South Korea seeks inquiry into Kim's figure skating result

Updated: 2014-02-22 21:51:58

( Xinhua)

South Korea seeks inquiry into Kim's figure skating result

Gold medallist Russia's Adelina Sotnikova reacts as silver medallist South Korea's Yuna Kim looks on, during the victory ceremony for the figure skating women's free skating program at the 2014 Sochi Winter Olympics February 21, 2014.  [Photo/Agencies]

SOCHI - The South Korea Skating Union (KSU) has asked for an investigation into the judging that resulted in Vancouver champion Kim Yuna's being awarded silver behind Russia's Adelina Sotnikova in the ladies figure skating competition at the Sochi 2014 Olympic Games.

Sotnikova, 17, took gold ahead of 23-year-old Kim to become the first Russian to win gold in ladies free skating on Thursday.

The KSU issued a statement on Friday saying it had met with International Skating Union (ISU) President Ottavio Cinquanta of Italy and "officially requested to  confirm whether the figure skating ladies single competition was held fairly based on the ISU's regulations and procedures".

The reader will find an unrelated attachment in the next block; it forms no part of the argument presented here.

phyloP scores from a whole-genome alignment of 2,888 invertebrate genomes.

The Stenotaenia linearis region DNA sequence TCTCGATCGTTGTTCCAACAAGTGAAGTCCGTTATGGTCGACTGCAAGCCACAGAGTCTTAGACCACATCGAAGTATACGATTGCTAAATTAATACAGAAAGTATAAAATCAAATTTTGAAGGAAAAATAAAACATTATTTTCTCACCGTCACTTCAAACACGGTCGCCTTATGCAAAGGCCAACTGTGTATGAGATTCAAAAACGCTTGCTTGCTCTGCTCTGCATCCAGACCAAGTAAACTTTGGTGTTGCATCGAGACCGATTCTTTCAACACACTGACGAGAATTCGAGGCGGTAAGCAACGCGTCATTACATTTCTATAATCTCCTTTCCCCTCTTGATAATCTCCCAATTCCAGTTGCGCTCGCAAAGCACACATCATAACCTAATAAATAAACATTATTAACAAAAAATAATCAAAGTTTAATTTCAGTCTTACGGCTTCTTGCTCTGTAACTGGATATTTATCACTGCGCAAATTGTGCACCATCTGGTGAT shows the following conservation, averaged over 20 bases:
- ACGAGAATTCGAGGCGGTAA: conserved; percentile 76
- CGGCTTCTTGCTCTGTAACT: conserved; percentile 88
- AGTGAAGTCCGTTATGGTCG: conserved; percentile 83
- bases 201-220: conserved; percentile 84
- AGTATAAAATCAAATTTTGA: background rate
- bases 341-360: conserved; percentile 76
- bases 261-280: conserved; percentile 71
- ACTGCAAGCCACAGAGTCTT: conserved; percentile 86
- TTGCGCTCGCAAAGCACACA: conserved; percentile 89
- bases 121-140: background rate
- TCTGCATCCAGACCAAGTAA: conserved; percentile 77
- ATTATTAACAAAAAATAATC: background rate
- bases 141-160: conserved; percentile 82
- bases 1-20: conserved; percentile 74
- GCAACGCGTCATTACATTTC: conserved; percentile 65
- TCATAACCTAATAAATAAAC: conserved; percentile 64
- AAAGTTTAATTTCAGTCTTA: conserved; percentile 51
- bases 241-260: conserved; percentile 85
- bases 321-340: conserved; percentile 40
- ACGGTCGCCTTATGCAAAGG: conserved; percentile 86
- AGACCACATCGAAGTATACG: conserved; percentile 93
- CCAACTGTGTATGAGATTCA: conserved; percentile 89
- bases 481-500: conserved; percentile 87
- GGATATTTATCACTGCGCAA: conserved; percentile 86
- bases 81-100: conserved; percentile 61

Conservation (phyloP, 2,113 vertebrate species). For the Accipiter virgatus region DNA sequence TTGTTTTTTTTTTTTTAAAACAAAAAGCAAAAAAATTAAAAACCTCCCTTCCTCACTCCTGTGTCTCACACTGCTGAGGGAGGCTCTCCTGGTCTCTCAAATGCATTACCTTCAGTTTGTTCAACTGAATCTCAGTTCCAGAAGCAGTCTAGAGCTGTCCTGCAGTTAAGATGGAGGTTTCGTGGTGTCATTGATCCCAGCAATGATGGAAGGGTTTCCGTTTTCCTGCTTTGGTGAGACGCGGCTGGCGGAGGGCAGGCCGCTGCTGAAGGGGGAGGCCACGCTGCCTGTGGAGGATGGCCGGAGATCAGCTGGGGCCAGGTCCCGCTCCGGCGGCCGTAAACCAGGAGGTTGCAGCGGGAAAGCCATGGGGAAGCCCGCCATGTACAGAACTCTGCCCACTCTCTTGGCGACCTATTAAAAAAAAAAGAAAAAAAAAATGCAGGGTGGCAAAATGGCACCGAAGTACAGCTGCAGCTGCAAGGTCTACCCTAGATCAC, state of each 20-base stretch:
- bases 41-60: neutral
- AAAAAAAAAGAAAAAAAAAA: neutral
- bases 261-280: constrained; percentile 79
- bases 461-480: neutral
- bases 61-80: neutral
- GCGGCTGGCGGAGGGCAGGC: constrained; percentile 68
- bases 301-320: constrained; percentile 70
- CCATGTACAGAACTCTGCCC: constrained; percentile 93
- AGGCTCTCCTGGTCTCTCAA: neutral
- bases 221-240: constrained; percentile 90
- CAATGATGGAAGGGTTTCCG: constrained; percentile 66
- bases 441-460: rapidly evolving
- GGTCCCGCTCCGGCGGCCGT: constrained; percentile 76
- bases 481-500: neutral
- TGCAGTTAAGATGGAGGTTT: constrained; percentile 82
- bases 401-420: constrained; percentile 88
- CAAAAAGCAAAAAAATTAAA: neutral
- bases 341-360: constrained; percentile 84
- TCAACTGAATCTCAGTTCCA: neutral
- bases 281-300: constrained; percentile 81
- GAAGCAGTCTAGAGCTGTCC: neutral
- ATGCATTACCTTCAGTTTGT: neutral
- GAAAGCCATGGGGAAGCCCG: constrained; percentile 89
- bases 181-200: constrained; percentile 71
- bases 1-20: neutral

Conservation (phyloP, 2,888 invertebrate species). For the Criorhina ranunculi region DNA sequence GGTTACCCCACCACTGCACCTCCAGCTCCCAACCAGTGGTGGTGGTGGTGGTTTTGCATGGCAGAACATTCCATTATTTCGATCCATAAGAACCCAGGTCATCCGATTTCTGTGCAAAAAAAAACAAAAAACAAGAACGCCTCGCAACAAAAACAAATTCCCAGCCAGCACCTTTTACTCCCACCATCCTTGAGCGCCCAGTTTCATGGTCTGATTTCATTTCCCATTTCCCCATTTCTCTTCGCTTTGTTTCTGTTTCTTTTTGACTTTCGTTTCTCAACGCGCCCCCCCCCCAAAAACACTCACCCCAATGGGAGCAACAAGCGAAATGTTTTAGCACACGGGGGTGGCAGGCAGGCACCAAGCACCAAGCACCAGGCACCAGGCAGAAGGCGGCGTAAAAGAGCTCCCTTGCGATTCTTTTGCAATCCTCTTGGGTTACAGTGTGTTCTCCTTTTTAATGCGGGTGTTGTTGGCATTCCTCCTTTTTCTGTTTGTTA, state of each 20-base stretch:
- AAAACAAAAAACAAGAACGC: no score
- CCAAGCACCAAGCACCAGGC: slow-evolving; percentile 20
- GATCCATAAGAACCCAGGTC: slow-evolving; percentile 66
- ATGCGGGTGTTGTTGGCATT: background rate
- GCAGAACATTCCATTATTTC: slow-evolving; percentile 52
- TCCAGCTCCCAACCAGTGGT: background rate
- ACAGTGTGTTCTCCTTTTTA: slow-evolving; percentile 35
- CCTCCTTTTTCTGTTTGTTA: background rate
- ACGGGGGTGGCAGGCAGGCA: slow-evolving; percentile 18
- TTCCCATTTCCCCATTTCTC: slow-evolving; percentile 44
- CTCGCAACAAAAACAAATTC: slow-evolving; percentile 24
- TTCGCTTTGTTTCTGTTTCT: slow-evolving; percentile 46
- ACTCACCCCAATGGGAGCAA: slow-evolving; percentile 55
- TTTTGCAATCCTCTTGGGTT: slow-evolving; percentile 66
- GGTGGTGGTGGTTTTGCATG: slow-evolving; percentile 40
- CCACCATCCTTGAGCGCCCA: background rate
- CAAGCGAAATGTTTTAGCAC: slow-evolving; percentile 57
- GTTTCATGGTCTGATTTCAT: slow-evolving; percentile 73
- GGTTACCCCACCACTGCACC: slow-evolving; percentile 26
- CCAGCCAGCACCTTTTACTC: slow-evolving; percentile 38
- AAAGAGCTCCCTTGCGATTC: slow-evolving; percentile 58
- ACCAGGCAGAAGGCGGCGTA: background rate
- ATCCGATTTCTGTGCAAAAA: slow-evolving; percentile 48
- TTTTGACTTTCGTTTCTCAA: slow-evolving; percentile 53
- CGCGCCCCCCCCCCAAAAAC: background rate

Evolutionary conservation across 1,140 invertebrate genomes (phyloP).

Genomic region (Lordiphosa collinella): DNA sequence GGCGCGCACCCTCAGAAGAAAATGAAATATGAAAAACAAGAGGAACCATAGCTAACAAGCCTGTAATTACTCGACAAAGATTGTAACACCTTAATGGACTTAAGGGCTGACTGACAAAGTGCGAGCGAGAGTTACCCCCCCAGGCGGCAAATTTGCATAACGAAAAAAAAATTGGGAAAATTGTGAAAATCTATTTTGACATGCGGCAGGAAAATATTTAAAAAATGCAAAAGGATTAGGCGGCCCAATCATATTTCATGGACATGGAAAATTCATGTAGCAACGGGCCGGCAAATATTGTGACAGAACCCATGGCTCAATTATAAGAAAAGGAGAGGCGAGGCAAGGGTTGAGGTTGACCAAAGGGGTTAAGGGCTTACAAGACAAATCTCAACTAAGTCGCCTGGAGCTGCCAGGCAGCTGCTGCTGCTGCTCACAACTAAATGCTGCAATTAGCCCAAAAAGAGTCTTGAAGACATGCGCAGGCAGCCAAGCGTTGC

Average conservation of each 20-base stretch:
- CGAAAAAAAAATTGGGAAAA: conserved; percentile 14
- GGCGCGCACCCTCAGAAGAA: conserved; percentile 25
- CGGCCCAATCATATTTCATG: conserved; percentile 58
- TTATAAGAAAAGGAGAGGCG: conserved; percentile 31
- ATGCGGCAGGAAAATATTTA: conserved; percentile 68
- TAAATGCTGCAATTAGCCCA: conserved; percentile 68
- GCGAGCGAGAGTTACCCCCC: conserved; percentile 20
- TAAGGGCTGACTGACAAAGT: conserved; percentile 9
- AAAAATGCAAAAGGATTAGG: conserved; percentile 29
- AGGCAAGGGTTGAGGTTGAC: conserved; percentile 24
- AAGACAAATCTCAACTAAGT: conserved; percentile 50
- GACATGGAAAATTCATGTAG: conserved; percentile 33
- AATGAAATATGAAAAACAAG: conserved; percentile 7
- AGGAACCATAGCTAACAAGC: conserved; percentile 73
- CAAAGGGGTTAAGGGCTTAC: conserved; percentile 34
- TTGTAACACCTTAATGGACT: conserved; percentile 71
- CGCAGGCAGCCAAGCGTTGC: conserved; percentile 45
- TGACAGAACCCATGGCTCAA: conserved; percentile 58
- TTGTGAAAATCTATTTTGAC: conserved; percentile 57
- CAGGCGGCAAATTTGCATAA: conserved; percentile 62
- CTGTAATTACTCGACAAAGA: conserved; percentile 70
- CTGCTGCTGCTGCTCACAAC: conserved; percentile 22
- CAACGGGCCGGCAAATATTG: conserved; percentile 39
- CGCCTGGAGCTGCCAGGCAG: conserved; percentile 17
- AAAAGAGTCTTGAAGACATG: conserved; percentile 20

Mark Adams, the International Olympic Committee's director of communications, said South Korea's reaction as a "protest letter" and said it was a matter for  the skating union.

More than 1.7 million people have signed an online petition calling for an investigation into the scoring.

Although the majority of the signatures have come from Kim's homeland of South Korea, the Koreans are not alone in being unhappy with judging in figure skating at the Sochi Games.

United States skater Ashley Wwagner, who finished seventh in the ladies competition, said she felt cheated by the scoring of her performance after completing two programs without any major hitches or falls.

Calling for an end to anonymous judging, she said: "People don't want to see as sport where you see people fall down and somehow score above someone who goes clean."